Minneapolis was ground zero for the riots and outright lawlessness in the wake of the death of George Floyd. When the dust settled, entire city blocks were nothing but rubble and burned out husks of businesses.
Yet it didn’t necessarily have to be this way.
It seems a local ordinance in the city actually barred businesses from being able to take a proactive step to protect their property.
Yet even in the face of wanton destruction and violence, city ordinances are preventing Minneapolis business owners from protecting themselves and their property. As reported by the Minneapolis Star Tribune, the city currently bans exterior security shutters. These are the type of shutters they pull down over a mall storefront when it closes, that would make it much harder to break in and loot it. They also prevent windows from being broken, which can cost tens of thousands of dollars to replace.
Why are security shutters banned in Minneapolis? Because city officials say they “cause visual blight,” and “create the impression that an area is ‘unsafe’ and ‘troublesome.’”
Now, many business owners are running up against this regulation as they seek to protect their reopened stores from future flare-ups of violence. (The earlier riots destroyed at least 1,500 Minneapolis businesses.) Liquor store owner John Wolf saw his store looted after rioters broke in through his windows and stole more than $1 million in alcohol. He’s fuming at the city regulations that stop him from protecting his property.
“Times have changed,” Wolf told the Star-Tribune. “I am going to spend millions of dollars to bring my business back, and I don’t want to buy 20 window panes and have them broken the first day. Property owners should have options on how to protect themselves.”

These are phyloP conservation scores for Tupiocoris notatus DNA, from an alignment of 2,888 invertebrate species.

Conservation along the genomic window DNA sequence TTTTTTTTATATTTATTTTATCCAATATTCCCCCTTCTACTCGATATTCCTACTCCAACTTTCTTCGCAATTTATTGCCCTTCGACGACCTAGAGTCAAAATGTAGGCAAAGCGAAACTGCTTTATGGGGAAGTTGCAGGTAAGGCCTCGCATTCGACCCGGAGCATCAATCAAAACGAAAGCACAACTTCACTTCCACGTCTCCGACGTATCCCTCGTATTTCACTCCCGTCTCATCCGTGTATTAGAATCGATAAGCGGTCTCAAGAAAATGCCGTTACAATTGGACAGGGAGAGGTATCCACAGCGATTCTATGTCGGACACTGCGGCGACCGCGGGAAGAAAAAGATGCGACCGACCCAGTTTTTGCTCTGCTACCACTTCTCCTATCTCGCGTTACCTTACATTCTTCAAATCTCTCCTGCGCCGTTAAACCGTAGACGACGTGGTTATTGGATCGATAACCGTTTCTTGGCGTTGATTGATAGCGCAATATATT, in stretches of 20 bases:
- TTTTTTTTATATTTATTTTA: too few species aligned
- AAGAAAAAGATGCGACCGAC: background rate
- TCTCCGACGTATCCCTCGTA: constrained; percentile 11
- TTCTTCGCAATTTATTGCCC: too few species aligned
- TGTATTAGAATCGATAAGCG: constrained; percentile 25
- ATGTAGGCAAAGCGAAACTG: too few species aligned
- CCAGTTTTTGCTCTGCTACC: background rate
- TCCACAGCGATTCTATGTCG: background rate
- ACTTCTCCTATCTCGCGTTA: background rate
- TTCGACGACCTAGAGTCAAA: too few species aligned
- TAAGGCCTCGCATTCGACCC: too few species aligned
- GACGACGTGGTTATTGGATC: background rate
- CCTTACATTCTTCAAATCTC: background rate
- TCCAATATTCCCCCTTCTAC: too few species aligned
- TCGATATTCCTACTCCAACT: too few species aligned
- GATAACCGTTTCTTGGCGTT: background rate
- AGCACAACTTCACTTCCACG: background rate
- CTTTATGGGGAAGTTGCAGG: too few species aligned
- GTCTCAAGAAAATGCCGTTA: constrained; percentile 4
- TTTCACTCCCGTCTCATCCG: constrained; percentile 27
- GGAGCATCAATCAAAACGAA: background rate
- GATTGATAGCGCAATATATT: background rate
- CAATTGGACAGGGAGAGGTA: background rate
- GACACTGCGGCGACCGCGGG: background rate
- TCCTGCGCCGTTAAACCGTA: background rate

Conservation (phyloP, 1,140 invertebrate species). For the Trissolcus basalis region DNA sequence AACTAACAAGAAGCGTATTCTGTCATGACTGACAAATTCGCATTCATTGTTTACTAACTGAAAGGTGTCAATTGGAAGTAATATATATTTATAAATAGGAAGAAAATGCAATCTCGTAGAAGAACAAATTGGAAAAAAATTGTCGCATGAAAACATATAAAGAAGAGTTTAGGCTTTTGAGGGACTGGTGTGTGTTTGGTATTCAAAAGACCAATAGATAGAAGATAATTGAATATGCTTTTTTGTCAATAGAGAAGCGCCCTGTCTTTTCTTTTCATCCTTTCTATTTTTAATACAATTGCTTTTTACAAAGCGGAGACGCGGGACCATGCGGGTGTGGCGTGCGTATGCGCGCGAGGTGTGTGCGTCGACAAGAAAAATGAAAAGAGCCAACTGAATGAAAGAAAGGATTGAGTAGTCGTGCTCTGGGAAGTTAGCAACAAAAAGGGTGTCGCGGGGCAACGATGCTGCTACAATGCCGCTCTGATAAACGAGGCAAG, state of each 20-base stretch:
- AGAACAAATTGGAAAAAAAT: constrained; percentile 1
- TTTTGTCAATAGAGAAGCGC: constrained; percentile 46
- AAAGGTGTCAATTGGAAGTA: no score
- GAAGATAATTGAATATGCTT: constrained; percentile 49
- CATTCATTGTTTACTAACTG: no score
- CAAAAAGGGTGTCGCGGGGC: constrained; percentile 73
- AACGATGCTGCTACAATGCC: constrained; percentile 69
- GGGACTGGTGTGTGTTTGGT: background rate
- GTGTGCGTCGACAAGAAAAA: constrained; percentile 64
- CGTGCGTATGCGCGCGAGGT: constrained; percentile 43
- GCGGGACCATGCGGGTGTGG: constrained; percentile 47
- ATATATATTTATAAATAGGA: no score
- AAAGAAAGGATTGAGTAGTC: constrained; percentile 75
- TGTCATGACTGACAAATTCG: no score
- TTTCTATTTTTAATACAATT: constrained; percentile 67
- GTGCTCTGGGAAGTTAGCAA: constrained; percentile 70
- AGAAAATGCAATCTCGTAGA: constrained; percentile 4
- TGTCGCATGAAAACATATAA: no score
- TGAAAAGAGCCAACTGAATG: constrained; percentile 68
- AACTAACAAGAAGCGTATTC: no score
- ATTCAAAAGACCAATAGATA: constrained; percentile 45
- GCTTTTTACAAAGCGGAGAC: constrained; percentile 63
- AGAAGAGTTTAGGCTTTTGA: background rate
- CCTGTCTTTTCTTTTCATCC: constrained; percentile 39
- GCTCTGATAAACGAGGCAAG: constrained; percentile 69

Technically, business owners can apply for an exception to this rule. But it is incredibly difficult to get such a variance approved.
I’m curious, though. If security shutters “cause visual blight” and “create the impression that an area is ‘unsafe’ and ‘troublesome’,” then just what the hell does burned out buildings signal to folks?
You know, just curious here.
I know we tend to talk about guns as a means to protect life and property, and there are times and places for that to be sure. However, you can’t be everywhere. It just makes sense to have some method of securing your property when you’re not there. At home, you may have burglar bars on your windows and/or a security system. You probably have some way to secure your guns when you’re not home as well.
These are all common sense steps to protecting your home if you’re not around. Security shutters would easily serve the same purpose for people’s businesses.
Because these businesses were legally barred from having such shutters, we’ll never know just how much of an impact they might have had in preventing some of the wanton destruction we saw in Minneapolis. Plus, since much of this started in Minneapolis, what kind of impact could this have had throughout the nation?
No doubt, protests would have still been held, but if those wishing to riot had been unable to destroy property, would anything have gone beyond protests?
Regardless, cities should get out of the way of people looking to protect their property, regardless of what tools they feel are best to accomplish that, be it security shutters or a firearm.